(HealthDay)—The tragic death from "rat-bite fever" of a 10-year-old San Diego boy highlights the risk carried by the pet rodents, according to a report from the U.S. Centers for Disease Control and Prevention.
Indoor tanning injuries have declined but still sent more than 1,000 people to emergency rooms in recent years.
(HealthDay)—Fewer than half of Americans have gotten a flu shot so far this flu season, which might be a bad sign for a season that could be potentially severe, infectious-disease experts said Thursday.
(HealthDay)—A national anti-smoking campaign featuring tips from former smokers was highly successful and cost-effective, a new study reports.
(HealthDay)—This flu season looks like it could be worse than usual, due to an aggressive strain of influenza virus that might flout the protection provided by this year's vaccine, U.S. health officials ...
(HealthDay)—The epidemic of prescription painkiller abuse continues to take a deadly toll in the United States, with fatal overdoses involving drugs such as Oxycontin and Vicodin tripling over a decade, ...
U.S. health officials on Tuesday released a draft of long-awaited federal guidelines on circumcision, saying medical evidence supports having the procedure done despite opposition from advocates who decry ...
The percentage of Americans who are smokers has fallen to an all-time low, now representing just 17.8 percent of the population, a study released Tuesday found.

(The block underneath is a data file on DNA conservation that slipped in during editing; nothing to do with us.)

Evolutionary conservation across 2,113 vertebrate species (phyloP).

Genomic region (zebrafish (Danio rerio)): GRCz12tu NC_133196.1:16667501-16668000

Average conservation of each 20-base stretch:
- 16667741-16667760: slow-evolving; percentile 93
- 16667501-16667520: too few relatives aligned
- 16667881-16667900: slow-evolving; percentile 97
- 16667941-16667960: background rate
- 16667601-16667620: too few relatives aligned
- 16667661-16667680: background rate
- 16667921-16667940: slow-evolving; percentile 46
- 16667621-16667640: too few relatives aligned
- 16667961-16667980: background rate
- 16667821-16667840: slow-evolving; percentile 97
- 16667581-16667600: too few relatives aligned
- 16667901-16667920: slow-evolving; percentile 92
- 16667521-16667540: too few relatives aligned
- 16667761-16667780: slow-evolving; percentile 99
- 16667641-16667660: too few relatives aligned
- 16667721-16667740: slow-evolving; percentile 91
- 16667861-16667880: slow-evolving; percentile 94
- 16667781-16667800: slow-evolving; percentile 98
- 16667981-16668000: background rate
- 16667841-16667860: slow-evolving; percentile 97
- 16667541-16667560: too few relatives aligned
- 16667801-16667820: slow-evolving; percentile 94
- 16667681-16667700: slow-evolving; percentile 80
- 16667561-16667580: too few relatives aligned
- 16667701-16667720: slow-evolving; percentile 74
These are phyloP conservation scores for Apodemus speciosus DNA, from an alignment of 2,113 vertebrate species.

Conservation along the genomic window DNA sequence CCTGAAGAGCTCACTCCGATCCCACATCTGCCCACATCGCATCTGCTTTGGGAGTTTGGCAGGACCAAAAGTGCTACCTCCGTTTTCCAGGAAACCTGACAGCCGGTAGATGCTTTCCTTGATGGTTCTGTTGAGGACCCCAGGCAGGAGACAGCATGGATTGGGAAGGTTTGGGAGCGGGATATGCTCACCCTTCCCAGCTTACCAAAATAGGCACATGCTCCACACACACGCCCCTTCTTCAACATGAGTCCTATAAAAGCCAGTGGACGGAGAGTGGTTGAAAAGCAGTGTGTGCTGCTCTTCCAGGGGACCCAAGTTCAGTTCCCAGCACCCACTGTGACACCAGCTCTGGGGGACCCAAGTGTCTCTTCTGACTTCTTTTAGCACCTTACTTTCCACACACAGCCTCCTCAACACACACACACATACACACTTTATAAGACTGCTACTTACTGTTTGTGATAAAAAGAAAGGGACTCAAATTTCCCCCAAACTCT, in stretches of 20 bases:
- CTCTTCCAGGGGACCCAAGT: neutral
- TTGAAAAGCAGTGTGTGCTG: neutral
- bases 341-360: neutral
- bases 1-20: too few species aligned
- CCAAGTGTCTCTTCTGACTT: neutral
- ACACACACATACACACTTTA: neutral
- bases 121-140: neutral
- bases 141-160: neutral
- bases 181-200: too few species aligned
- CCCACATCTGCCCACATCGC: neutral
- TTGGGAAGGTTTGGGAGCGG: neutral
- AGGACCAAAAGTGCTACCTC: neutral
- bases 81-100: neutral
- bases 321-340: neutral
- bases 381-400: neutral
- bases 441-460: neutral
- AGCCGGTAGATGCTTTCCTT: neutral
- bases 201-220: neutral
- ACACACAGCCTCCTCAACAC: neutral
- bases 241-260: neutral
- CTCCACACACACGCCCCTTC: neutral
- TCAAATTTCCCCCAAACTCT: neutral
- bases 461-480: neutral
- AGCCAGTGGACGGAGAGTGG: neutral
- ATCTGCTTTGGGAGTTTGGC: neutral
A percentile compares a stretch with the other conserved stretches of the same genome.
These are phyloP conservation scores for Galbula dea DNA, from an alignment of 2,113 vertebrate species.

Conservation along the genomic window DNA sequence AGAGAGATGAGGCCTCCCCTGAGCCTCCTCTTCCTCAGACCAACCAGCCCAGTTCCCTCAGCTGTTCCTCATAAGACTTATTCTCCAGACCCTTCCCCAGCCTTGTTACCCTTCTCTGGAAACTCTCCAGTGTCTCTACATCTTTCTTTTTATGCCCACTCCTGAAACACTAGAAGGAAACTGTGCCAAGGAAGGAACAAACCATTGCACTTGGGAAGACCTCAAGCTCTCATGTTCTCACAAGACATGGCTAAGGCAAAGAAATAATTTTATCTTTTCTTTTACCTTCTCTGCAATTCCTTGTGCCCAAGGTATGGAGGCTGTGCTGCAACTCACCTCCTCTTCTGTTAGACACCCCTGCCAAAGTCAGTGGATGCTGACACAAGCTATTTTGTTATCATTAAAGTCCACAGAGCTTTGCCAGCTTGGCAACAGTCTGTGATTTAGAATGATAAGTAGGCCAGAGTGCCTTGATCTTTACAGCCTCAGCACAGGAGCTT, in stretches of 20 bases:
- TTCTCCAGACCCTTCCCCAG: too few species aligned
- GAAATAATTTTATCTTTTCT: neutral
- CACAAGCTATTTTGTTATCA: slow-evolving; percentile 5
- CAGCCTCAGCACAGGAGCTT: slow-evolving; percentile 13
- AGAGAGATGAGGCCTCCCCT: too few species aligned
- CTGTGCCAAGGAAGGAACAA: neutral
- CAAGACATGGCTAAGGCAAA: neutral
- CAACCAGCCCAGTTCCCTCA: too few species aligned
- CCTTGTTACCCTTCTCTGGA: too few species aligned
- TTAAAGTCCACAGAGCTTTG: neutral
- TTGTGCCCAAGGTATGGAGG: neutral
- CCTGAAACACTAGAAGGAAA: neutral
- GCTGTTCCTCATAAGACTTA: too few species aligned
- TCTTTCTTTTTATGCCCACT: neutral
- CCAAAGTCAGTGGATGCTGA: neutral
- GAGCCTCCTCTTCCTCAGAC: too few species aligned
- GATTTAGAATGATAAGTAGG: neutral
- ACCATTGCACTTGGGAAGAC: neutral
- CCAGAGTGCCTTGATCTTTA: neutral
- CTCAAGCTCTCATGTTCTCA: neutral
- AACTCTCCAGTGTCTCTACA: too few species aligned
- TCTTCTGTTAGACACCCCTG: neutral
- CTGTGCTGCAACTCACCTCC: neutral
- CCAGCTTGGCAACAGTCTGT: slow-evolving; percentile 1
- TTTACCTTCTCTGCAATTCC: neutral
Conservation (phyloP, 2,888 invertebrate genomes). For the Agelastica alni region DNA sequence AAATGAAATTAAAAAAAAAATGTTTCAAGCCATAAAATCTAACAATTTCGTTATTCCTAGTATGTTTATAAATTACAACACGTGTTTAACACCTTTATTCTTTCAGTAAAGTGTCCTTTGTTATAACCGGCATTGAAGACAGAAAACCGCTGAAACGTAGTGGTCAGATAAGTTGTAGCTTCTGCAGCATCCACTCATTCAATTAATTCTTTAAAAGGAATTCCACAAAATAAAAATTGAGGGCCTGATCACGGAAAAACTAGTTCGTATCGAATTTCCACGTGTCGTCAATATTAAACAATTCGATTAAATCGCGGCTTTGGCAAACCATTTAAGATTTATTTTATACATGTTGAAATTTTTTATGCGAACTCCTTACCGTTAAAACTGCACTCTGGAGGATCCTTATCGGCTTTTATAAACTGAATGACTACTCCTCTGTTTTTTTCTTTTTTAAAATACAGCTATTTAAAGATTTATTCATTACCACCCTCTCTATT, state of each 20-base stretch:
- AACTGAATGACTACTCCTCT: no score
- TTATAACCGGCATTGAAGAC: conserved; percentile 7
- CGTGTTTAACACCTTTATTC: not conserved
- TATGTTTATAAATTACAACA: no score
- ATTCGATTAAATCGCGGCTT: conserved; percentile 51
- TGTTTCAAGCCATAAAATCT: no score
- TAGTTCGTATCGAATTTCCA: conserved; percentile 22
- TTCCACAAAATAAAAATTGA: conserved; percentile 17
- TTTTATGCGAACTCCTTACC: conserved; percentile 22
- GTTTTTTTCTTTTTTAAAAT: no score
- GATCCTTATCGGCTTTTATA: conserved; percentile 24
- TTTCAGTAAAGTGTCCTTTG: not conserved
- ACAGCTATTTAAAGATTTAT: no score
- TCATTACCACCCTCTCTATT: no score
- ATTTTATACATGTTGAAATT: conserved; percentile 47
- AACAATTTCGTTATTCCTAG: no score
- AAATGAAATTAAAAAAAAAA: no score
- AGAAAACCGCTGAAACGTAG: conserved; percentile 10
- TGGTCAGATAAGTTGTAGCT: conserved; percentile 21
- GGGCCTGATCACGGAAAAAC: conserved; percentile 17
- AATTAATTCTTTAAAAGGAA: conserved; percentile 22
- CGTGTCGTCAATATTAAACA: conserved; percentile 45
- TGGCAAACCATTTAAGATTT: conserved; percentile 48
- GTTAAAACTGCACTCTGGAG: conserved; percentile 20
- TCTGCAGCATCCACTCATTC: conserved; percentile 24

(HealthDay)—Fewer than one-third of Americans living with HIV had the virus under control in 2011, with many either not receiving regular medical care or unaware they carry the virus, a new U.S. study finds.
The next Ebola or the next SARS. Maybe even the next HIV. Even before the Ebola epidemic in West Africa is brought under control, U.S. public health officials are girding for the next health disaster.
(HealthDay)—This year's flu season is off to a slow but detectable start. And it appears to be a typical one that's likely to peak in January or February, a leading U.S. health official says.
More than 170 passengers and crew on a US cruise ship in the Pacific have contracted Norovirus, the Centers for Disease Control and Prevention reported Sunday.
(HealthDay)—More than a fifth of American teens smoke or use tobacco in some way, which means that millions of them are putting themselves at risk for early death, a federal government study warns.
A new government report says sloppy care of contact lenses is a main reason for hundreds of thousands of eye infections each year.
Public health researchers seeking to determine an individual's risk of developing cardiovascular disease (CVD), coronary heart disease (CHD), or stroke have previously relied on national US data, such as ...